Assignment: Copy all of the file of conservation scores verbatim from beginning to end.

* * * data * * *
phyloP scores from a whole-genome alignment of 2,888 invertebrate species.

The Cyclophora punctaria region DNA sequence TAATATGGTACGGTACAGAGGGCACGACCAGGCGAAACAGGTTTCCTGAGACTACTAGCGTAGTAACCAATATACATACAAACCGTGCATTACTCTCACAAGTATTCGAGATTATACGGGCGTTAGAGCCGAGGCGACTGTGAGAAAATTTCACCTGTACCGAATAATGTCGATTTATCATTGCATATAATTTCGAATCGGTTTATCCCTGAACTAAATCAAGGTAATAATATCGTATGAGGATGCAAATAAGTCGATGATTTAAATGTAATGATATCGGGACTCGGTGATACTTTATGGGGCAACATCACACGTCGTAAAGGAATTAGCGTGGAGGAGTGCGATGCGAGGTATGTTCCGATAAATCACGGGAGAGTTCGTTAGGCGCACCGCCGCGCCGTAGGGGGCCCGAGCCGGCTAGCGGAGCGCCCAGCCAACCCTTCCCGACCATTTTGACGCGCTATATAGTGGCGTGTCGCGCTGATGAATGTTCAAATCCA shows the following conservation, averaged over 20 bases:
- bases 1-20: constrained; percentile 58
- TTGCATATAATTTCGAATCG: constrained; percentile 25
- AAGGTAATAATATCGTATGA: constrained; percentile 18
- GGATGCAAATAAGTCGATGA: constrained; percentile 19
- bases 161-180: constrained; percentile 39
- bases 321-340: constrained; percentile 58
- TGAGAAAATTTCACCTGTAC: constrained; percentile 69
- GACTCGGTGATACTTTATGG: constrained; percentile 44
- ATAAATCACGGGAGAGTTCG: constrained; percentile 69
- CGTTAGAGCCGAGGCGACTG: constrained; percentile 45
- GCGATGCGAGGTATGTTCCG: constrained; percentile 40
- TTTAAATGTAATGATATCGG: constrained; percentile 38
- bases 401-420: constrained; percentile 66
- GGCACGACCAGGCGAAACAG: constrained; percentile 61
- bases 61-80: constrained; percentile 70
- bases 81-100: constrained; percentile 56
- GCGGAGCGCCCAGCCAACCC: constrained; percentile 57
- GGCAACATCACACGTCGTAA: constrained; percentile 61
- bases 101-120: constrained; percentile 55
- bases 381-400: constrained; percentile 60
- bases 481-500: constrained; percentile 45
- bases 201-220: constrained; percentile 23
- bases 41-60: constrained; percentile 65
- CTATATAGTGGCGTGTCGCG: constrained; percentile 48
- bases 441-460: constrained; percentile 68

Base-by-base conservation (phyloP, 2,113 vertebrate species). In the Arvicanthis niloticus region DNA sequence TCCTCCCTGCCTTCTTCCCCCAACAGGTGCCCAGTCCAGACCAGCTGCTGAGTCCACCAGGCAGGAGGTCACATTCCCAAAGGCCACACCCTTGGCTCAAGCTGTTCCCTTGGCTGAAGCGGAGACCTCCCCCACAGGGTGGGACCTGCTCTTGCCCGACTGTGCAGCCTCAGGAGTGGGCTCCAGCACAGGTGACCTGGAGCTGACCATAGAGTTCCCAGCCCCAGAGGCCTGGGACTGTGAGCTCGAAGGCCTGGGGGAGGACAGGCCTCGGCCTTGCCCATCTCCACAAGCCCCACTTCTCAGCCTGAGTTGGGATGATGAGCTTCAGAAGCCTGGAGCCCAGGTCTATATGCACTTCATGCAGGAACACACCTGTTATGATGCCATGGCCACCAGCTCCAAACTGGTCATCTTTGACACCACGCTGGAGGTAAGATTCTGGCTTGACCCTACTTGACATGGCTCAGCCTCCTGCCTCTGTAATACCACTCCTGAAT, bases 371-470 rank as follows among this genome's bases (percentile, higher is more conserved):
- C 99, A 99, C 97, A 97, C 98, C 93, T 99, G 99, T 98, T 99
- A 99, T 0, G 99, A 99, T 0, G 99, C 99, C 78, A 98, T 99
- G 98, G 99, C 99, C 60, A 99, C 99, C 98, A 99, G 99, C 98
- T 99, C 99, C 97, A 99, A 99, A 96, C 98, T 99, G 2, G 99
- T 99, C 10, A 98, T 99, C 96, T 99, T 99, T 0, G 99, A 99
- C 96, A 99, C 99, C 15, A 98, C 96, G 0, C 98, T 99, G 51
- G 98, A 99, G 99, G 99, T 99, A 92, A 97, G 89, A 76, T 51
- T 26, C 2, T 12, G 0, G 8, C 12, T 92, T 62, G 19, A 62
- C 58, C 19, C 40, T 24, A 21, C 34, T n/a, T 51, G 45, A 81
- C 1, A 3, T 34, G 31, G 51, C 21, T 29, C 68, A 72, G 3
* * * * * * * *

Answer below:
phyloP scores from a whole-genome alignment of 2,888 invertebrate species.

The Cyclophora punctaria region DNA sequence TAATATGGTACGGTACAGAGGGCACGACCAGGCGAAACAGGTTTCCTGAGACTACTAGCGTAGTAACCAATATACATACAAACCGTGCATTACTCTCACAAGTATTCGAGATTATACGGGCGTTAGAGCCGAGGCGACTGTGAGAAAATTTCACCTGTACCGAATAATGTCGATTTATCATTGCATATAATTTCGAATCGGTTTATCCCTGAACTAAATCAAGGTAATAATATCGTATGAGGATGCAAATAAGTCGATGATTTAAATGTAATGATATCGGGACTCGGTGATACTTTATGGGGCAACATCACACGTCGTAAAGGAATTAGCGTGGAGGAGTGCGATGCGAGGTATGTTCCGATAAATCACGGGAGAGTTCGTTAGGCGCACCGCCGCGCCGTAGGGGGCCCGAGCCGGCTAGCGGAGCGCCCAGCCAACCCTTCCCGACCATTTTGACGCGCTATATAGTGGCGTGTCGCGCTGATGAATGTTCAAATCCA shows the following conservation, averaged over 20 bases:
- bases 1-20: constrained; percentile 58
- TTGCATATAATTTCGAATCG: constrained; percentile 25
- AAGGTAATAATATCGTATGA: constrained; percentile 18
- GGATGCAAATAAGTCGATGA: constrained; percentile 19
- bases 161-180: constrained; percentile 39
- bases 321-340: constrained; percentile 58
- TGAGAAAATTTCACCTGTAC: constrained; percentile 69
- GACTCGGTGATACTTTATGG: constrained; percentile 44
- ATAAATCACGGGAGAGTTCG: constrained; percentile 69
- CGTTAGAGCCGAGGCGACTG: constrained; percentile 45
- GCGATGCGAGGTATGTTCCG: constrained; percentile 40
- TTTAAATGTAATGATATCGG: constrained; percentile 38
- bases 401-420: constrained; percentile 66
- GGCACGACCAGGCGAAACAG: constrained; percentile 61
- bases 61-80: constrained; percentile 70
- bases 81-100: constrained; percentile 56
- GCGGAGCGCCCAGCCAACCC: constrained; percentile 57
- GGCAACATCACACGTCGTAA: constrained; percentile 61
- bases 101-120: constrained; percentile 55
- bases 381-400: constrained; percentile 60
- bases 481-500: constrained; percentile 45
- bases 201-220: constrained; percentile 23
- bases 41-60: constrained; percentile 65
- CTATATAGTGGCGTGTCGCG: constrained; percentile 48
- bases 441-460: constrained; percentile 68

Base-by-base conservation (phyloP, 2,113 vertebrate species). In the Arvicanthis niloticus region DNA sequence TCCTCCCTGCCTTCTTCCCCCAACAGGTGCCCAGTCCAGACCAGCTGCTGAGTCCACCAGGCAGGAGGTCACATTCCCAAAGGCCACACCCTTGGCTCAAGCTGTTCCCTTGGCTGAAGCGGAGACCTCCCCCACAGGGTGGGACCTGCTCTTGCCCGACTGTGCAGCCTCAGGAGTGGGCTCCAGCACAGGTGACCTGGAGCTGACCATAGAGTTCCCAGCCCCAGAGGCCTGGGACTGTGAGCTCGAAGGCCTGGGGGAGGACAGGCCTCGGCCTTGCCCATCTCCACAAGCCCCACTTCTCAGCCTGAGTTGGGATGATGAGCTTCAGAAGCCTGGAGCCCAGGTCTATATGCACTTCATGCAGGAACACACCTGTTATGATGCCATGGCCACCAGCTCCAAACTGGTCATCTTTGACACCACGCTGGAGGTAAGATTCTGGCTTGACCCTACTTGACATGGCTCAGCCTCCTGCCTCTGTAATACCACTCCTGAAT, bases 371-470 rank as follows among this genome's bases (percentile, higher is more conserved):
- C 99, A 99, C 97, A 97, C 98, C 93, T 99, G 99, T 98, T 99
- A 99, T 0, G 99, A 99, T 0, G 99, C 99, C 78, A 98, T 99
- G 98, G 99, C 99, C 60, A 99, C 99, C 98, A 99, G 99, C 98
- T 99, C 99, C 97, A 99, A 99, A 96, C 98, T 99, G 2, G 99
- T 99, C 10, A 98, T 99, C 96, T 99, T 99, T 0, G 99, A 99
- C 96, A 99, C 99, C 15, A 98, C 96, G 0, C 98, T 99, G 51
- G 98, A 99, G 99, G 99, T 99, A 92, A 97, G 89, A 76, T 51
- T 26, C 2, T 12, G 0, G 8, C 12, T 92, T 62, G 19, A 62
- C 58, C 19, C 40, T 24, A 21, C 34, T n/a, T 51, G 45, A 81
- C 1, A 3, T 34, G 31, G 51, C 21, T 29, C 68, A 72, G 3